America's Team? Only If They Wear Black and Gold.

Shawn MooreContributor IOctober 24, 2008

         Every time I hear someone say the Dallas Cowboys are "America's Team", I feel like banging my head through a wall.  Literally.  What's the basis for this prestigious honor to be bestowed on the Cowboys?  Was there a vote? What's the connection?  Did their uniforms used to consist of the same colors as Old Glory?  Was Uncle Sam their mascot at one point?  Maybe there’s something I’m missing, which is completely possible being that I wasn’t born until 1976 and really didn’t start paying attention to football until around age 8.  But why America’s team?  And why the Cowboys?  What makes them so special? 

          I think the first step in addressing this issue is to first realize that there is a distinct possibility that the Cowboy’s actually aren’t America’s team.  I know it may seem to be a foreign concept, but stick with me on this.  At some point in time, more than likely before the birth of yours truly, the great fans of the NFL were some how brainwashed into this disillusioned concept that a football franchise from Dallas could bear the weight of our great nation as a sponsor for their existence.  How could this have happened?  I mean, we as American’s do some pretty stupid things from time to time, but we should know better than to be seduced in this way.  Sadly, we swallowed this one, hook, line and sinker. 

          After a little research, I was able to find the culprit.  His name is Bob Ryan, and he is the VP and editor in chief of NFL Films.  Now, before we get too carried away here, don’t take me the wrong way.  I love NFL Films, and would gladly do nothing for the rest of my life but watch every NFL Film ever made until the good Lord decided my time is up.  My intent is not to misrepresent Mr. Ryan, but rather to place some well deserved blame for this err in judgment.  According to the story, Mr. Ryan coined this phrase after preparing the Cowboy’s 1978 highlight film.  He is quoted as saying “I wanted to come up with a different twist on their team highlight film.  I noticed then, and had noticed earlier that wherever the Cowboys played, you saw people in the stands with Cowboys jerseys and hats and pennants.  Plus, they were always the national game on television.”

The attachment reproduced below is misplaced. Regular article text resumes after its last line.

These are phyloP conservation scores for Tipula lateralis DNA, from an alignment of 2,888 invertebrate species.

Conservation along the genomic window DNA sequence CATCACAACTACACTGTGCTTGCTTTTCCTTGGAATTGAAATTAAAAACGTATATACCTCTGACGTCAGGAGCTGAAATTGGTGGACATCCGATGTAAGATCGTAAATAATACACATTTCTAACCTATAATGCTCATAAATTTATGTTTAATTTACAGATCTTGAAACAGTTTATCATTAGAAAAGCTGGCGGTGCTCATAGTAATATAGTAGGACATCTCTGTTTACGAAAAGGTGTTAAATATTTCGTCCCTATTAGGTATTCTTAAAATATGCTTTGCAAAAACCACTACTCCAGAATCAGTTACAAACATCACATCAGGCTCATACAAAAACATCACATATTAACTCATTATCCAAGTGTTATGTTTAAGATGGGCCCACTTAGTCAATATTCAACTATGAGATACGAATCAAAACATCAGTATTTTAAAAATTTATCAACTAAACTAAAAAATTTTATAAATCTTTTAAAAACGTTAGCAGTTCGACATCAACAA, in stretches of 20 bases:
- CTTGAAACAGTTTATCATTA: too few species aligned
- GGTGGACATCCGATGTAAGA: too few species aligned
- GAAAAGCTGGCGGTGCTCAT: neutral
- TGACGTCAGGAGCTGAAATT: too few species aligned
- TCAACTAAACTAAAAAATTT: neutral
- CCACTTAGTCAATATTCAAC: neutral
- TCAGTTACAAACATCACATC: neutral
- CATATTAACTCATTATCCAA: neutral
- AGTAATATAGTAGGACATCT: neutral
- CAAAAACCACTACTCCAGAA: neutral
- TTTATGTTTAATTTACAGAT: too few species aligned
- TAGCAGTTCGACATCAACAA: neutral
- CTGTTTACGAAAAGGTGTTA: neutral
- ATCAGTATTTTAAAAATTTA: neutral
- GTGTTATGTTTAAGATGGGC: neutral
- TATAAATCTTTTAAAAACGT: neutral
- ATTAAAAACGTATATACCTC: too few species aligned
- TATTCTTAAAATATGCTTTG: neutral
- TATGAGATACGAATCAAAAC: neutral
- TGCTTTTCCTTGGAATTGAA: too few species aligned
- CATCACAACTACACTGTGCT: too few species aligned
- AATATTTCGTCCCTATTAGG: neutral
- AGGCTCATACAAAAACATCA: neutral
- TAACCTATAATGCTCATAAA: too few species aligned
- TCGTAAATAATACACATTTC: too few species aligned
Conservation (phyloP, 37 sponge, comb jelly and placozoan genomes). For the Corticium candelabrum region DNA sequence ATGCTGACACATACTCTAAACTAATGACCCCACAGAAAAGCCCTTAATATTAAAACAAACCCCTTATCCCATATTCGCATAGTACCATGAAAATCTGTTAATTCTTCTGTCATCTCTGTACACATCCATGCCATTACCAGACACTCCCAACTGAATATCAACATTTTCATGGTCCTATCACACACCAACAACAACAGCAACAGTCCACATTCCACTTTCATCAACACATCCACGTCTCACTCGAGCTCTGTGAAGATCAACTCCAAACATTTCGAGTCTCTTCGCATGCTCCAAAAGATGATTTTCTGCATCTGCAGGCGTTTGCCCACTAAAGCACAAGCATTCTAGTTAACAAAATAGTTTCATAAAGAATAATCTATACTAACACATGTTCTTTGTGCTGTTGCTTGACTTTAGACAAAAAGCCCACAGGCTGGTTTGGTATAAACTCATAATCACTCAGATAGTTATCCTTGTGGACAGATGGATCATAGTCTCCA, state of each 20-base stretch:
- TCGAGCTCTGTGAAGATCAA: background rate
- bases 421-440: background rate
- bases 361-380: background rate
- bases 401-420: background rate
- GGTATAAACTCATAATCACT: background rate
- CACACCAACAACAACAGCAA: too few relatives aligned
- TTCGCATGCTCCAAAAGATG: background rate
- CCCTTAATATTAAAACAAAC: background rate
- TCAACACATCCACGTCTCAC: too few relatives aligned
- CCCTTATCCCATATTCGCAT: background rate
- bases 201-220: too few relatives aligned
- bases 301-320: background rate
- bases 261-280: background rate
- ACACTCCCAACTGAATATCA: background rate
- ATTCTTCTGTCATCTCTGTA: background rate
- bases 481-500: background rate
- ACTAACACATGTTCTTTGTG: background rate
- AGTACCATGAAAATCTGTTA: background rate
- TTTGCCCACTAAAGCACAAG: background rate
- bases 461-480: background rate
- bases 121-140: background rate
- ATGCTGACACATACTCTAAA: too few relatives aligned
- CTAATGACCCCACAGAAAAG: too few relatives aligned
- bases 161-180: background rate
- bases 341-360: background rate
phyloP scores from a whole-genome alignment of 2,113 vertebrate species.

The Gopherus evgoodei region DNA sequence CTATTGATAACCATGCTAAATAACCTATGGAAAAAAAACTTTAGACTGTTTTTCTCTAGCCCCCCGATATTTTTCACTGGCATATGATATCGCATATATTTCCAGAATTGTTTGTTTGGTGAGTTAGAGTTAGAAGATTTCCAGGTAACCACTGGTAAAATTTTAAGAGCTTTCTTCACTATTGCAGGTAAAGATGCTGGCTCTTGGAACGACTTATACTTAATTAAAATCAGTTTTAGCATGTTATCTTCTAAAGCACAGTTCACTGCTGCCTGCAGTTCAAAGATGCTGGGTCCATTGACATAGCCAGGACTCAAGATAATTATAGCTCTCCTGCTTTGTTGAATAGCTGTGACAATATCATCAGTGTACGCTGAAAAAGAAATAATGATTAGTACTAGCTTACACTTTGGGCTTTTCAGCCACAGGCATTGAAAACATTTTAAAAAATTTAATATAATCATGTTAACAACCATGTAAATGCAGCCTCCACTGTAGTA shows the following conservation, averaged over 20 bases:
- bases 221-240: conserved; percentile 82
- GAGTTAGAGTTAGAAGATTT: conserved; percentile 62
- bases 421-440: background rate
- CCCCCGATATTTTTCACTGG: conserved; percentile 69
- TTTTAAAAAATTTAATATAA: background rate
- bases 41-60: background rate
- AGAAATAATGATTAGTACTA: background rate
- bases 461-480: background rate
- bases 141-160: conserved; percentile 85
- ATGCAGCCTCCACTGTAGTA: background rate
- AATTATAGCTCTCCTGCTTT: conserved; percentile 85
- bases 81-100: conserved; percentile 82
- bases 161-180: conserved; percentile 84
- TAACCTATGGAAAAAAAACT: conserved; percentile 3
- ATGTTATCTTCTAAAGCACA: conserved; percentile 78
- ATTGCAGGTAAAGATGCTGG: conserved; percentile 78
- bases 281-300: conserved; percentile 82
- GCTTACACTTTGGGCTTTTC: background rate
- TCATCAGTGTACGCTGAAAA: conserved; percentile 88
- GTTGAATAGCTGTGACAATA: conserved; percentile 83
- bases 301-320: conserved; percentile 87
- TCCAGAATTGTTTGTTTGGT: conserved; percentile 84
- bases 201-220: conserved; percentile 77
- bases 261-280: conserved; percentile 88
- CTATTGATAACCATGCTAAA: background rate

As I stated earlier, I wasn’t much into the football scene in 1978, but am aware that Dallas won their second Super Bowl in 1978 defeating the Denver Bronco’s.  Did this somehow plant a revelation into Mr. Ryan’s brain that since the Cowboy’s now owned two Lombardi Trophies that they were qualified to be labeled in such a distinct and overwhelming fashion?  The Packers, Dolphins, and Steelers each had two rings prior to Dallas getting their second.  Was this just some sort of weird coincidence?  Where would we be if Mr. Ryan would have based his observation in a more concrete view of reality?  I think it would have gone something like this:  “I wanted to come up with a different twist on their team highlight film.  I noticed then, and had noticed earlier that since the Cowboys were pretty successful there were many bandwagon jumping fans in the stands wearing Cowboys gear.  But then the next year, I saw a lot of those same fans wearing gear from another team.  So I decided to call them “Dallas Cowboys:  America’s Bandwagon”.

          Just think of the possibilities if Mr. Ryan would have thought this through a little bit more.  We certainly wouldn’t be in this predicament, and I wouldn’t be running around trying to reverse this gaff. But the real benefit is that the true ownership of the term “America’s Team” would reside with the only franchise worthy enough to carry it.

And whom, might you ask is the real “America’s team”?  The answer is quite simple my friends, The Pittsburgh Steelers.  And there is no shortage of justification to prove this point.  You can go to any Steelers game, in any part of the country, and Steelers Nation will be there, terrible towel in hand.  Chanting “here we go Steelers, here we go.”  No team in professional sports has more devoted fans than the Steelers.  Not even Dallas.  The next time you see the Steelers on TV in another city, pay close attention to the fans.  You will see an abundance of black and gold. 

          I have seen pictures of the terrible towel in just about every city in the US.  I’ve seen the terrible towel in just about every country in the world.  I’ve seen it draped across the Great Wall of China, on top of the Eiffel Tower, in Rome, at the South Pole, and at the peak of Mount Everest.  I have personally flown the terrible towel in Thailand, and Japan. 

          And I have seen the Dallas Star, well, umm, in Dallas. 

          The Steelers are a blue collar team, and our great nation was built by the work ethic of blue collar men and women.  This country is built upon Pittsburgh Steel. 

          Now I know that some of you may disagree, and that is fine, this is America and we each have that right.  I won’t be able to change your minds overnight, but my commitment to the cause is strong.  But until then, I will leave you with some words of wisdom from the great Dan Rooney: “We are Pittsburgh’s team, and we feel strongly about that.”

          So do I. 

          By the way, one thing I forgot to mention.  If you are a Steelers fan, and are ever in Dallas, you can stop by the Dallas Black and Gold Brigade on the corner of W. Parker and Independence just off of I-635.  And if you are a Dallas fan and you are ever in Pittsburgh……… well, you’re out of luck.  Just another indication that Steelers Nation is everywhere, even in the Cowboys backyard.